They blinked.

In a major setback for the Republicans’ years-long effort to repeal Obamacare, GOP leaders were forced to delay a House vote planned for Thursday as negotiations continued around the legislation. The delay comes after the conservative hardliners who have been resisting the legislation emerged from a meeting with President Donald Trump with no clear deal to win over their votes.

According to various reports, the floor vote on the American Health Care Act will be pushed until at least Friday, with a meeting with the full House GOP conference slated for Thursday evening, followed by a procedural vote to make way for the final bill.

As the White House negotiated Thursday with members of the conservative hardline House Freedom Caucus, more and more members of Republicans’ moderate flank came out of the woodwork to say they oppose the repeal bill due to the rightward direction in which it was heading.

The Republicans have the House, they have the Senate, they have the White House, and according to Himself, he’s the greatest deal-maker in history.  They have been talking about repealing Obamacare for exactly seven years since the day it was signed into law and they can’t even get their own right-wing to fall in line.

And when they do, the Senate will take one look at it, hear the hoofbeats of ten thousand Democrats ready to run against each and every one of them who voted to take back everything that everyone — even Trump voters — like about Obamacare and say Are You Fucking Kidding Me and run away from it like it was a toddler with a paint gun.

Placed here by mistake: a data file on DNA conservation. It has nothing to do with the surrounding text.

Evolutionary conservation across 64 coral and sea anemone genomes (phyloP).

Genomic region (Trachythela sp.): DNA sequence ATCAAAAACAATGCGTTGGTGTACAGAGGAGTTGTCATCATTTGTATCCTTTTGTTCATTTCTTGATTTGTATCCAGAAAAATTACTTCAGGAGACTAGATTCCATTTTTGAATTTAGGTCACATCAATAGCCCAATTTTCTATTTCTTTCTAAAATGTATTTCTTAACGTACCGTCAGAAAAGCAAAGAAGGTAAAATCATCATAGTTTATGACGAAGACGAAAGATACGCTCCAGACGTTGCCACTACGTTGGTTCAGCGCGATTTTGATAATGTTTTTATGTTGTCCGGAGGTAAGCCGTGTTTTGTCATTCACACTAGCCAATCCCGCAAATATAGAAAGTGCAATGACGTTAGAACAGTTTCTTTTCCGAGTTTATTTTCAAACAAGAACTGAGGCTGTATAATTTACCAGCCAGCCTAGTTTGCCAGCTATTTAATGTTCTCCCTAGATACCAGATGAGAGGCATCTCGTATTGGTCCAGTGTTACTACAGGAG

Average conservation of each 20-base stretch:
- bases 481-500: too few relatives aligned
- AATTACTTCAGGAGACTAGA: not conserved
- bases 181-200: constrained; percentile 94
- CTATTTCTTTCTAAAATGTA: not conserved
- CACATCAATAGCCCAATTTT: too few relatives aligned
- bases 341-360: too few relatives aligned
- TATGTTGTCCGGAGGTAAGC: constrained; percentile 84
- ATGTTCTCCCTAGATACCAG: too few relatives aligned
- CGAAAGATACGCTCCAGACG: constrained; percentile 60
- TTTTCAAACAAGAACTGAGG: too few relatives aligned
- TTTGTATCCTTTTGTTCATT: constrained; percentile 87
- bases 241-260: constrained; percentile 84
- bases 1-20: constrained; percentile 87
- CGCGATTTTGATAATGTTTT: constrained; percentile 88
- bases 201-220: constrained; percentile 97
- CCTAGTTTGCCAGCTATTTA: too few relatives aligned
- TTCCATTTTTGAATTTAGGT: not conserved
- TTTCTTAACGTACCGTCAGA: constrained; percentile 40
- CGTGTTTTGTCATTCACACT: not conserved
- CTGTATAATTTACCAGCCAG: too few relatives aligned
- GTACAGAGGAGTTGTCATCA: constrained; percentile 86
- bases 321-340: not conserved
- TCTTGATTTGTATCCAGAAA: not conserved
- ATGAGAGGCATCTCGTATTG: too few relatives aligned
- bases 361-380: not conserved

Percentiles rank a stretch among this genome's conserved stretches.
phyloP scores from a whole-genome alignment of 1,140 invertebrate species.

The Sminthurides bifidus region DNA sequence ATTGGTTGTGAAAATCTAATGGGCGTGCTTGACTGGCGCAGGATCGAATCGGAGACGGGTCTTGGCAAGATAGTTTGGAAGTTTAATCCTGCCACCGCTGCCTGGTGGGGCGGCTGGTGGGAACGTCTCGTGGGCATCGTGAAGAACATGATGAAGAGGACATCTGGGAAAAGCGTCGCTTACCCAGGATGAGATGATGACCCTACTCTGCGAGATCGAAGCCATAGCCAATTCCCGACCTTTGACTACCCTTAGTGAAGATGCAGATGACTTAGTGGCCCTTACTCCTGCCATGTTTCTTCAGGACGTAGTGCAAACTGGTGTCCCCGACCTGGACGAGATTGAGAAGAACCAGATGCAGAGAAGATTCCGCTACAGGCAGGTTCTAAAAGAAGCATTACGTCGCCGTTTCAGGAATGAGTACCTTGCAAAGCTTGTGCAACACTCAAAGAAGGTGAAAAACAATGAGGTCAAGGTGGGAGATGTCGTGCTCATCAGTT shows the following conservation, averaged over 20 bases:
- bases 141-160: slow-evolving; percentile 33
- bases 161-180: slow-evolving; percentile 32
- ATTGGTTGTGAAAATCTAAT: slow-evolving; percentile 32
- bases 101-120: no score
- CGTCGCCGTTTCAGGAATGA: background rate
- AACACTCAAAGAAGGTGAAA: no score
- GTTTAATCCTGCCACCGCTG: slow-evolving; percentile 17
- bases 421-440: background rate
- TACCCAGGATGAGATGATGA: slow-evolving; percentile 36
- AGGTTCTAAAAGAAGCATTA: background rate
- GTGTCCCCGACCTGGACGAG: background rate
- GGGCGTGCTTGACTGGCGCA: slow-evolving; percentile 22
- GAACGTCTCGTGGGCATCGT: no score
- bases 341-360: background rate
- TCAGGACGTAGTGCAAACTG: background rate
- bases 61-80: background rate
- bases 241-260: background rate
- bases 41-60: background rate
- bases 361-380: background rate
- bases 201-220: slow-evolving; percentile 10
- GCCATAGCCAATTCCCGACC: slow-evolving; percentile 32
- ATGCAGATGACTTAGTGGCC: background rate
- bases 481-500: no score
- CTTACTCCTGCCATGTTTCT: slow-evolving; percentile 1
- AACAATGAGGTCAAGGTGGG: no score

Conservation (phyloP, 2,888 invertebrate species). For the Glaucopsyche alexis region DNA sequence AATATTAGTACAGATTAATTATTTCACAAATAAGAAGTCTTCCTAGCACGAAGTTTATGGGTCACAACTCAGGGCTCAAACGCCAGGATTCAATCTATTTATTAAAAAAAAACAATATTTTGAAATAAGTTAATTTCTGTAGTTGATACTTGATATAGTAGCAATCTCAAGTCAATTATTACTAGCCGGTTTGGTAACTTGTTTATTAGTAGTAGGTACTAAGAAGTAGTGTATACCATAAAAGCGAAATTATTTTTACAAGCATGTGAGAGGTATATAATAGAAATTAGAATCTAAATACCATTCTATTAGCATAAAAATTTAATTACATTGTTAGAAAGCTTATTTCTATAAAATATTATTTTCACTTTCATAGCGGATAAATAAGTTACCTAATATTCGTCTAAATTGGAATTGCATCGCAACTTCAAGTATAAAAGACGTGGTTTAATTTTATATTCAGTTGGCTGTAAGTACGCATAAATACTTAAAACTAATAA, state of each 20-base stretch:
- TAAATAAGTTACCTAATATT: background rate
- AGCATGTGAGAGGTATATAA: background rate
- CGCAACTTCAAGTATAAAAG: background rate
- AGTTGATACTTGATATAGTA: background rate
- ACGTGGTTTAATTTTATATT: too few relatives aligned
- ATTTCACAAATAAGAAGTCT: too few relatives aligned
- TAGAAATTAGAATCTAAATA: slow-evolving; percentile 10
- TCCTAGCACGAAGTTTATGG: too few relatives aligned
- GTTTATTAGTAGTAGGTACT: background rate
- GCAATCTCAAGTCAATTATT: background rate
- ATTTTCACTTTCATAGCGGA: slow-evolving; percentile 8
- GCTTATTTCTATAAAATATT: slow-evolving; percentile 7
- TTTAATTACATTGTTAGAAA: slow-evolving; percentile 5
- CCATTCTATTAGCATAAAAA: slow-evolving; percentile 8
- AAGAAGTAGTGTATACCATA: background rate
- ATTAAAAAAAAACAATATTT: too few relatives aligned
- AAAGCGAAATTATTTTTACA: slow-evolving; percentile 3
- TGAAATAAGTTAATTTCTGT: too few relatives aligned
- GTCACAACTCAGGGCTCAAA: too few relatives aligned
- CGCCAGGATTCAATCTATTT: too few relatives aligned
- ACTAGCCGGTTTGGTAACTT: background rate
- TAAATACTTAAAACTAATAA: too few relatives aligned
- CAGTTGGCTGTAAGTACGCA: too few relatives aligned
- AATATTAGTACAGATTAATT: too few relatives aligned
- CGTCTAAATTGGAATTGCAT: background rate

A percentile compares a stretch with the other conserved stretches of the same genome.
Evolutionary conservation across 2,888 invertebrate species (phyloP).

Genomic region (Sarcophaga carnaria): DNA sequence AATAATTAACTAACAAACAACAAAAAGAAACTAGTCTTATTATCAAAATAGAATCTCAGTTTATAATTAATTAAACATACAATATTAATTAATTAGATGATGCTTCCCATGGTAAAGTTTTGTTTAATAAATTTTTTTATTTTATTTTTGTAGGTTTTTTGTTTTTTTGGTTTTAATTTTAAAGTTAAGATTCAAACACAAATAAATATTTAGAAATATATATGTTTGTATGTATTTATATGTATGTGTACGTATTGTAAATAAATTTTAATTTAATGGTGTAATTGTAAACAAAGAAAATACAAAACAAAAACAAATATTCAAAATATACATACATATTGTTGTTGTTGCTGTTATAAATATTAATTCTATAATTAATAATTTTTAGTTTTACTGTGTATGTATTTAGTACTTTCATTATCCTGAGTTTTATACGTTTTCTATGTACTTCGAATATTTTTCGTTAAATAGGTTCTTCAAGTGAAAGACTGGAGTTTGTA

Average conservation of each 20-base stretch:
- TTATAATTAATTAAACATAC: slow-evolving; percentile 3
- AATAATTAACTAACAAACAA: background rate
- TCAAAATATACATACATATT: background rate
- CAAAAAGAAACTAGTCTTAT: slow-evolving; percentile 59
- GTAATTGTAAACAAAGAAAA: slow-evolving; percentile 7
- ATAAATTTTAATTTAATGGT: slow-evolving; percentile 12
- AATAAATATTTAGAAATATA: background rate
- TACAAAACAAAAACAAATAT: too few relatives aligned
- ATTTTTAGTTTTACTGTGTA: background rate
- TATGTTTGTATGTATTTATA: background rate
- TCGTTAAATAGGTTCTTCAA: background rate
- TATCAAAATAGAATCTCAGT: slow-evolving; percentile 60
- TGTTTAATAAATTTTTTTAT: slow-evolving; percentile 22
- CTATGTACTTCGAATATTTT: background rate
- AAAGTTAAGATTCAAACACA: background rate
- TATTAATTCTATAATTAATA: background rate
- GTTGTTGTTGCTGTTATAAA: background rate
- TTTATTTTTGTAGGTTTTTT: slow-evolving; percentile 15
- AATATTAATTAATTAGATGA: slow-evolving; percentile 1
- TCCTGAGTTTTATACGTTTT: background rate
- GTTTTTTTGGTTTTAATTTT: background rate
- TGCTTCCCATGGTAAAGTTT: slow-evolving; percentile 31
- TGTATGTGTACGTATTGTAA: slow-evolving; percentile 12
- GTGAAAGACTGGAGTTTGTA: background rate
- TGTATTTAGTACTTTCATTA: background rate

Oh, and when this miserable excuse for legislation finally screws itself into the ground, guess who they’re going to blame: Yep, you got it.  Obama.

Go on, have an extra helping of schadenfreude.  They’ll make more.

Wednesday, March 22, 2017

Let’s Play Dodgeball

I caught a few minutes of Sen. Al Franken (D-MN) questioning Neil Gorsuch at his Senate Judiciary Committee hearing yesterday afternoon, including the part where Mr. Franken asked him point-blank where he stood on marriage equality.

Sen. Franken asked Judge Gorsuch how he felt volunteering to help re-elect President George W. Bush knowing that same-sex couples were facing having their relationships attacked as unequal.

“The amendments sent a clear message to lesbian and gay couples that their unions were not equal in the eyes of the law,” Franken said. “How’d you feel about the right to marry being put to the popular vote?”